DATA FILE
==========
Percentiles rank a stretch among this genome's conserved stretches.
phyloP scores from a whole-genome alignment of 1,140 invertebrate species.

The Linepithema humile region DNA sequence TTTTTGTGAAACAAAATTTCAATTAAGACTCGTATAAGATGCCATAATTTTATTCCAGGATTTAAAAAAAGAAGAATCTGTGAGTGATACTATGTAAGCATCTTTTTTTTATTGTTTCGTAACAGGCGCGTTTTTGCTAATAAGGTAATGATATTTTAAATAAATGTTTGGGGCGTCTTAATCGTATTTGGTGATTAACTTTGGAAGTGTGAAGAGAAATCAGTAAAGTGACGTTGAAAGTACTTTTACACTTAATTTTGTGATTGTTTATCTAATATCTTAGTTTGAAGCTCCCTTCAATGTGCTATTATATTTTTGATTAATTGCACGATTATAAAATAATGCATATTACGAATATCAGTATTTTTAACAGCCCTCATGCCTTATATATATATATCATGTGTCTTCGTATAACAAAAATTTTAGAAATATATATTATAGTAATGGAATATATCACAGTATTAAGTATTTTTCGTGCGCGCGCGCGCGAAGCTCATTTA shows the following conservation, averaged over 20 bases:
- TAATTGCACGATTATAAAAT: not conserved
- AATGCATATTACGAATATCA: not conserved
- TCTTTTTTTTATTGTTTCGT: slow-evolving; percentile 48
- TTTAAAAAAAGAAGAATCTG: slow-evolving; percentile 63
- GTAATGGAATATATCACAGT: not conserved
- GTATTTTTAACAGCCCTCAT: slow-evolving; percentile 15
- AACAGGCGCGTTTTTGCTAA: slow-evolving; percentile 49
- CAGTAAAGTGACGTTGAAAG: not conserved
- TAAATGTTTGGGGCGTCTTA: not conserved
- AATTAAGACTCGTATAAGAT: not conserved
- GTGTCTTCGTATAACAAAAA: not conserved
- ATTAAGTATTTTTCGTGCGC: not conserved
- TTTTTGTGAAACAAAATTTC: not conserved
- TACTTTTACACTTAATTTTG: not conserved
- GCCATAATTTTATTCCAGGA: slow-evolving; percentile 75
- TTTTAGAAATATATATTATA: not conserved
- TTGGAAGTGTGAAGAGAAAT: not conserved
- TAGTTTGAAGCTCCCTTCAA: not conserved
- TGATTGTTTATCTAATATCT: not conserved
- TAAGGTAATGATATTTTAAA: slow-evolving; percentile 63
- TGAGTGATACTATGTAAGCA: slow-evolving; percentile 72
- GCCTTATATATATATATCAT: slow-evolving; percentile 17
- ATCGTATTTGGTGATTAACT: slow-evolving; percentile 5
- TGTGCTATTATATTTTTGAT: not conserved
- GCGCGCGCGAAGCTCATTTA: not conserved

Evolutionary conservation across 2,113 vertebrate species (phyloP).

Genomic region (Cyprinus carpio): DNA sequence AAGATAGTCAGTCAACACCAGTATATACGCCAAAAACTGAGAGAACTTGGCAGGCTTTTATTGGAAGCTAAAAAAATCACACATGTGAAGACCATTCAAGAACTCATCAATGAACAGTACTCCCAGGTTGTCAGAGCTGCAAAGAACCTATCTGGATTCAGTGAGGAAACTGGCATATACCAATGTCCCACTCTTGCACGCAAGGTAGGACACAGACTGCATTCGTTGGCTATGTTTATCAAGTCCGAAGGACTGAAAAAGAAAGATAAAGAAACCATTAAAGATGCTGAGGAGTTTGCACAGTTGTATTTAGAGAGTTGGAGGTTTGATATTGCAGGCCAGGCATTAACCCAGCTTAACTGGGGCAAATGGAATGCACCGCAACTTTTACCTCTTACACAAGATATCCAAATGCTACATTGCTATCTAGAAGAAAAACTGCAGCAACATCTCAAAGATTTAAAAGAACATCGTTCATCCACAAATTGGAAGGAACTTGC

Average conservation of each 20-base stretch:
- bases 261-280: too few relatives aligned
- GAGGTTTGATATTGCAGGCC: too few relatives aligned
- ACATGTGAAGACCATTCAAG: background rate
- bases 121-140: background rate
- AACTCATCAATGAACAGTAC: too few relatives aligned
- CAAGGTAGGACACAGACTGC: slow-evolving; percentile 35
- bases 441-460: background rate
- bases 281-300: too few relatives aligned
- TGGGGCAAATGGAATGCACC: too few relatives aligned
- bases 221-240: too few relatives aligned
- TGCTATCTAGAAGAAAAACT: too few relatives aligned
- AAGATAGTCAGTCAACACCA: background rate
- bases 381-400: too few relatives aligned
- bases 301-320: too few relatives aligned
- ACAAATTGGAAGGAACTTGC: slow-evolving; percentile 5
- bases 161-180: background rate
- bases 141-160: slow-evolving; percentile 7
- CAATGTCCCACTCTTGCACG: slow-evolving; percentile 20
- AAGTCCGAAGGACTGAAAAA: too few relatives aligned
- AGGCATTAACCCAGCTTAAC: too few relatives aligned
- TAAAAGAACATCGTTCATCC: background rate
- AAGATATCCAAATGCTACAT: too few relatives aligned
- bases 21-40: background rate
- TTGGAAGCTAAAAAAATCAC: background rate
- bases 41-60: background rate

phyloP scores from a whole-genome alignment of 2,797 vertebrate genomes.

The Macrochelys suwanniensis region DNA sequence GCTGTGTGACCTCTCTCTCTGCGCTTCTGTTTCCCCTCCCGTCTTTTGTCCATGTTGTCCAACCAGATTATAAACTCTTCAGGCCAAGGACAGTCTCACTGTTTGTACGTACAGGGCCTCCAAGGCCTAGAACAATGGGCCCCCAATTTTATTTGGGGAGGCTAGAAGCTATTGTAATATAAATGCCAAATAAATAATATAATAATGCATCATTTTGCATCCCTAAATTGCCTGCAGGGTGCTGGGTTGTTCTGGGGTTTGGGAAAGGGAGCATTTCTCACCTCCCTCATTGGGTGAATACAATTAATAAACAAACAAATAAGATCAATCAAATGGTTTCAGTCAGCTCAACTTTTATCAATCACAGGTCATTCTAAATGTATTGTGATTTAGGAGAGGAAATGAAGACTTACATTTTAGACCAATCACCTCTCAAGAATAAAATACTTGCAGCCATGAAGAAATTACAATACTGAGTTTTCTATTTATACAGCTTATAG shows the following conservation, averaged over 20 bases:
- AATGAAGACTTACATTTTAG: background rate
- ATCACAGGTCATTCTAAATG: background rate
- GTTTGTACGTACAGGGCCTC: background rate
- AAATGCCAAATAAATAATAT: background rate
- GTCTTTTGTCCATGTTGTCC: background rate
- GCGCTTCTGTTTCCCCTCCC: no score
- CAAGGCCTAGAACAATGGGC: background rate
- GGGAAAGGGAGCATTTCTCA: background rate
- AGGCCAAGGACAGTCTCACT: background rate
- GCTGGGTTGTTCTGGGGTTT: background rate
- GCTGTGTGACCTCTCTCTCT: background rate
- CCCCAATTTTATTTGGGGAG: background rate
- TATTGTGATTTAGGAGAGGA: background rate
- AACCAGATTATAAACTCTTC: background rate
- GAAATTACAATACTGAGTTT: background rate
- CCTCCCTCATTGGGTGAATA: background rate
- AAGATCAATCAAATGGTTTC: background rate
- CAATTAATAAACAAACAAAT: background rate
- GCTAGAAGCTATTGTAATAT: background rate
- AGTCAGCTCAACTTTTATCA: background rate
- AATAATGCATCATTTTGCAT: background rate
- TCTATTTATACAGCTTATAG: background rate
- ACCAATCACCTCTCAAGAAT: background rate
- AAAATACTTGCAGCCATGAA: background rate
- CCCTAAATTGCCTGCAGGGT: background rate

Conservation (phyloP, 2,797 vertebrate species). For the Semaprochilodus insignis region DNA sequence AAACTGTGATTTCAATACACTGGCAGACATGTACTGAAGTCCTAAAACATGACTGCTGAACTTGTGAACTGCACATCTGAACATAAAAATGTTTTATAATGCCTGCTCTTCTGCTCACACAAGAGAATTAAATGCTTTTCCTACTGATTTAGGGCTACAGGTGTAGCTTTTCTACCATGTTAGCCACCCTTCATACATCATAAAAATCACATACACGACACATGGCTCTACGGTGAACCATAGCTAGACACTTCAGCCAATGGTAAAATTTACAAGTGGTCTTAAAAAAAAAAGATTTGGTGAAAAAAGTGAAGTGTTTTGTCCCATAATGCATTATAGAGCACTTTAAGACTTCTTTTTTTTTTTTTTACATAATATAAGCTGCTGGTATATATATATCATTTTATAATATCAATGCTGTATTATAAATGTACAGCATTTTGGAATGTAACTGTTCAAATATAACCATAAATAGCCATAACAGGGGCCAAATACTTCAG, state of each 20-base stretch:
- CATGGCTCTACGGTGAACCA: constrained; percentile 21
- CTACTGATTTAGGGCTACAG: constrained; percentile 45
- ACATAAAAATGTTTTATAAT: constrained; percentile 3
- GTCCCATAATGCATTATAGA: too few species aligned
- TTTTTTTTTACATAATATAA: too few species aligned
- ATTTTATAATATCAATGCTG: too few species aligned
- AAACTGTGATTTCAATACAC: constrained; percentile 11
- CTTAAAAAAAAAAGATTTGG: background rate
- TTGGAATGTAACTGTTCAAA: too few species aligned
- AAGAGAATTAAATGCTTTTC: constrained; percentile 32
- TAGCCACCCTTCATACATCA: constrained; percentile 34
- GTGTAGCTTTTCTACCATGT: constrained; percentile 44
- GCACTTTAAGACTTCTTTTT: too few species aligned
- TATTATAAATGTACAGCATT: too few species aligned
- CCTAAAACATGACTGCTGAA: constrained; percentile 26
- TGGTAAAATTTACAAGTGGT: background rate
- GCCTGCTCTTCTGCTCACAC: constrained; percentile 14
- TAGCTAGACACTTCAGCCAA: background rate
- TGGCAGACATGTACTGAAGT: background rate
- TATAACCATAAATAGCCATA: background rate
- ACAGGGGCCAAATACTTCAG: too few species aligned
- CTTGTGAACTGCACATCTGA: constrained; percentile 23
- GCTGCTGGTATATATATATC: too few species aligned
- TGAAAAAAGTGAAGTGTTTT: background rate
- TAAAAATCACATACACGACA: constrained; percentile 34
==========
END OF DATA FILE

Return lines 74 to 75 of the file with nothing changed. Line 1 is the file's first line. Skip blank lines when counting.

- CCTCCCTCATTGGGTGAATA: background rate
- AAGATCAATCAAATGGTTTC: background rate